Vermeer’s model of the effect of temperature on sea-level may well be a step forward. However, it requires modelling against properly adjusted data. Chao et al find a virtually straight line relationship i.e. roughly constant 2.46mm/yr sea-level rise (difficult to reconcile, at least by sight, with the slower rate of sea-level increase from 1940s to ~1980, after adjustment, shown in Vermeer’s paper), which is implausible. Maybe with proper adjustment, the parameter for Vermeer’s short-term warming term will return to the more plausible positive value of ~2.5cm/C.

The whole story shows some of the problems with the scientific process:
– it seems the Chao et al reservoir adjustment has been included simply because it is clearly quantified. The aquifer and ecosystem water storage changes need to be quantified and added to Vermeer’s and other models. Collectively, it’s likely they are more significant than reservoir water storage. The IPCC just assesses research that’s been done. It would be helpful if a list of topics that need to be urgently researched were included in each report.
– it is essential that mathematical modelling of data is not permitted to gain a life of its own. The true functions are much more complicated than Vermeer’s equation, which should really be divided into at least 3 functions: ice melt due to difference from an equilibrium temperature (itself increasing as ice melts); surface sea water expansion; the effect of slower deep water warming (perhaps similar in form to the ice melt). But, quite clearly, the surface waters expand as their temperature rises. If other effects of increased temperature act to reduce sea-level, then these must be modelled as separate terms.
– Vermeer (and Rahmstorf, Chao et al, various reviewers and so on) have put in a huge amount of effort producing papers for publication, but I just wonder if it might not have been a more effective use of time to have had a more open dialogue about the general approach to be followed. In other words, is the peer-review filter letting through enough of the right sort of thinking at the right time? Do we need better fora – somewhere between Realclimate and journals – for scientific debate at a higher level?

April 9, 2010

Job Sums

I’ve been trying to avoid commenting on the General Election campaign, since it would be a huge distraction from far more important issues, but I can no longer ignore the absurd reasoning that’s making its way into the media.

Yesterday, the Guardian, bless their little cotton socks, tried, under the banner “Reality check”, to answer the question “Do national insurance rises cost jobs?” (if you follow the link, then don’t be puzzled – as usual, the online title is different to that in the print version of the paper). The Guardian’s answer is slightly to the “solid” side on a cute little dial that goes from “shaky” to “solid” – let’s call it “mushy”. They seem to think NI rises might cost jobs.

The article included some strange logic, most notably from Richard Dodd of the British Retail Consortium who apparently argued that “…in a competitive market, retailers will struggle to pass the tax on in the price of goods…”. The “competitive market” has nothing to do with it, since the tax will affect all employers. No-one has a new competitive advantage as a result of the tax.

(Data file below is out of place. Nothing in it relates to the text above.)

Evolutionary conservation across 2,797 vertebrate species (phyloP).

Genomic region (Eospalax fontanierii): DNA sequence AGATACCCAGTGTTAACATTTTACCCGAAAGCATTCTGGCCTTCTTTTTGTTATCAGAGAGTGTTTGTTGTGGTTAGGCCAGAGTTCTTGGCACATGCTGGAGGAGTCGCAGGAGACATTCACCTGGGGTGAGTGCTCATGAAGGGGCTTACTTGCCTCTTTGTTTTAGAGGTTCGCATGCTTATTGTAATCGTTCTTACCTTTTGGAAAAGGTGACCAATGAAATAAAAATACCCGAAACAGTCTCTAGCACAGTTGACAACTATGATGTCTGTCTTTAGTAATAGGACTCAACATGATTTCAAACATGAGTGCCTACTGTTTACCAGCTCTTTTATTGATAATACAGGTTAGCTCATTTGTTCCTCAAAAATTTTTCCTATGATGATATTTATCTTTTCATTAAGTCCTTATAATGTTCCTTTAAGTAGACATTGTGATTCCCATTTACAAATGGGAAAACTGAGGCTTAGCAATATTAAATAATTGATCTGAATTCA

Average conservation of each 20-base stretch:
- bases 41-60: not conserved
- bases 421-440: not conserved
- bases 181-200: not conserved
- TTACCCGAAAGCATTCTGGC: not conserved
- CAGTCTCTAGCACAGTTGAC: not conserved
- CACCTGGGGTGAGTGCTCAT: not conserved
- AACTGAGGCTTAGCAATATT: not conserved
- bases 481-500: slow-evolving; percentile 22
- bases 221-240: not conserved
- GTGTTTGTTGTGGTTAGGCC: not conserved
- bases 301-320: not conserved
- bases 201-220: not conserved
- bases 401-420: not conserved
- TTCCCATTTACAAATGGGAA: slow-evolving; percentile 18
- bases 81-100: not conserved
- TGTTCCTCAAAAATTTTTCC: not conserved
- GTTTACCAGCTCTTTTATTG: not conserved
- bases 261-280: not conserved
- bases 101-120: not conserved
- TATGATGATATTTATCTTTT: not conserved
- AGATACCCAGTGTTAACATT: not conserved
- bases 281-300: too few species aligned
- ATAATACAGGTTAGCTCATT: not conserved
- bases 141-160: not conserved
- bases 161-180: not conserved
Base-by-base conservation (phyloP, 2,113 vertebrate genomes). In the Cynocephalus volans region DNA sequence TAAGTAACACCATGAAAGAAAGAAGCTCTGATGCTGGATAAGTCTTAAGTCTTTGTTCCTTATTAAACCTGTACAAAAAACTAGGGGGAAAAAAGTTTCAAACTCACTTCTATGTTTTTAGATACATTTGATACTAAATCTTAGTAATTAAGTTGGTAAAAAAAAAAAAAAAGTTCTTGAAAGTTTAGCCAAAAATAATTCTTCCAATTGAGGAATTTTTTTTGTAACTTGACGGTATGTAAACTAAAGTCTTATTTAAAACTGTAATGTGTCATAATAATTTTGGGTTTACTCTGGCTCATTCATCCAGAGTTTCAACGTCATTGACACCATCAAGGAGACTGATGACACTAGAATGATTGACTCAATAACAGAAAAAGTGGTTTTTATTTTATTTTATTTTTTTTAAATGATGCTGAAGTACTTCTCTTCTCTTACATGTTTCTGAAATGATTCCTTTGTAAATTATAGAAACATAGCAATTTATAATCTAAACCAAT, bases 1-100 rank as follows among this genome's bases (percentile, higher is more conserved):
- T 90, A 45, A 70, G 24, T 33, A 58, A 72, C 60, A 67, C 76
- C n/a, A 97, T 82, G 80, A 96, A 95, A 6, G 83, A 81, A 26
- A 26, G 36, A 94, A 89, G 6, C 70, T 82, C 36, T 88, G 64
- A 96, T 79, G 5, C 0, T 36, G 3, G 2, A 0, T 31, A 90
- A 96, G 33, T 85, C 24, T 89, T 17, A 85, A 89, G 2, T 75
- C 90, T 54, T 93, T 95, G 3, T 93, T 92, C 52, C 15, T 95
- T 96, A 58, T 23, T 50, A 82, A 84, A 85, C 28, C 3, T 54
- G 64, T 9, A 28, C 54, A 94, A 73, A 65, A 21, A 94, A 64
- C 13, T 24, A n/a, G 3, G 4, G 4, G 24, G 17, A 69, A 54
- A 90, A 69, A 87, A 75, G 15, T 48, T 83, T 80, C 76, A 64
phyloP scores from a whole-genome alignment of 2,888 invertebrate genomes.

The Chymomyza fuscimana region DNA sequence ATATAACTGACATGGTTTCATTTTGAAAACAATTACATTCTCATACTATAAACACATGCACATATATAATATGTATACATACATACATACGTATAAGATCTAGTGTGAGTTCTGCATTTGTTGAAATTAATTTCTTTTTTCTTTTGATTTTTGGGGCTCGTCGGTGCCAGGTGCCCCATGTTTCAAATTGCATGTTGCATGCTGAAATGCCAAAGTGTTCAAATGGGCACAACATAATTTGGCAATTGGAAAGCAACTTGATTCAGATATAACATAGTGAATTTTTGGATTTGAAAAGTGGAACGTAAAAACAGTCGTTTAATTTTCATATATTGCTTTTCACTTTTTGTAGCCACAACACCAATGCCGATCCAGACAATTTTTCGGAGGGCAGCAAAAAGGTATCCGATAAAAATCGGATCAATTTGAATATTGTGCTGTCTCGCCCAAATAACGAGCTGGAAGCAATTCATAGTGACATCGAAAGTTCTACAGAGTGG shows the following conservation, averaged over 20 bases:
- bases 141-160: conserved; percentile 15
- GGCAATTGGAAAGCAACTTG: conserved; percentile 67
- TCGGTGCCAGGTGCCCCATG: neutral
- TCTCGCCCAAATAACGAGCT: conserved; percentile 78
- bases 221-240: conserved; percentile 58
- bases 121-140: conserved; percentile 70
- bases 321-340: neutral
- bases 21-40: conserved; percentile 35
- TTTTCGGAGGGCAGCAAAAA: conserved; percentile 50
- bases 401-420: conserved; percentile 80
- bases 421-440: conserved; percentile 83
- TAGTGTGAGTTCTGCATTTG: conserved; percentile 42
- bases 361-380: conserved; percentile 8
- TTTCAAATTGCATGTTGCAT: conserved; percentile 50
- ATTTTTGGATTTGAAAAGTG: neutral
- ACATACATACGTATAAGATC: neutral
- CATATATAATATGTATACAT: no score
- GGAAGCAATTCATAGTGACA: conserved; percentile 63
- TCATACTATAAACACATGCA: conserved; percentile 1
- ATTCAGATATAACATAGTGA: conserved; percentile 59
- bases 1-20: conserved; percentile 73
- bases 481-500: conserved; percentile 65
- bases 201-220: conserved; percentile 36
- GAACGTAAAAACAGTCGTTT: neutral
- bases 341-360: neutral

The Guardian also failed to question why business leaders might be against an NI rise. The point is that increasing taxes (like other costs) reduce profitability (temporarily) because in general it takes time to raise prices and recover margins following an increase in costs. As clearly testified by Richard Dodd’s concerns about how “retailers will struggle to pass on the tax”.

But the Guardian’s piece made a bigger mistake – in fact they managed to completely miss the point. You can only answer a question like whether an NI increase will “cost jobs” by considering also what happens to the money raised by the tax. Taxes rob Peter to pay Paul, so if you can only evaluate the effect on any measure – in this case jobs – by looking at the issue in the round.

Since, as argued by the Guardian, the effect on (private sector) jobs of the NI increase is marginal and the money will be spent on retaining jobs in the public sector, then, if it’s the overall number of jobs in the economy you care about, you should be in favour of the NI proposal. The arguments put forward by the Tories and their business friends are misleading.

[I should say I don’t actually believe the prime goal of an economy should be to create jobs and I don’t believe the Tories or business leaders do either. The goal should be to produce as much as possible with as few resources – including people – as possible. Then we’ll all be rich and jobs will then take care of themselves. What I object to is all the dissembling. Having said that, unemployment is high and rising, so it’s not the best time to be bearing down on jobs. In other words, the trajectory Labour wants to put the economy on makes more sense to me than that which the Tories propose. We may as well, for instance, maintain staffing levels in the NHS – thereby saving and improving lives – and, in particular, continue to invest in the IT necessary for future efficiency savings, rather than have people sitting around on the dole].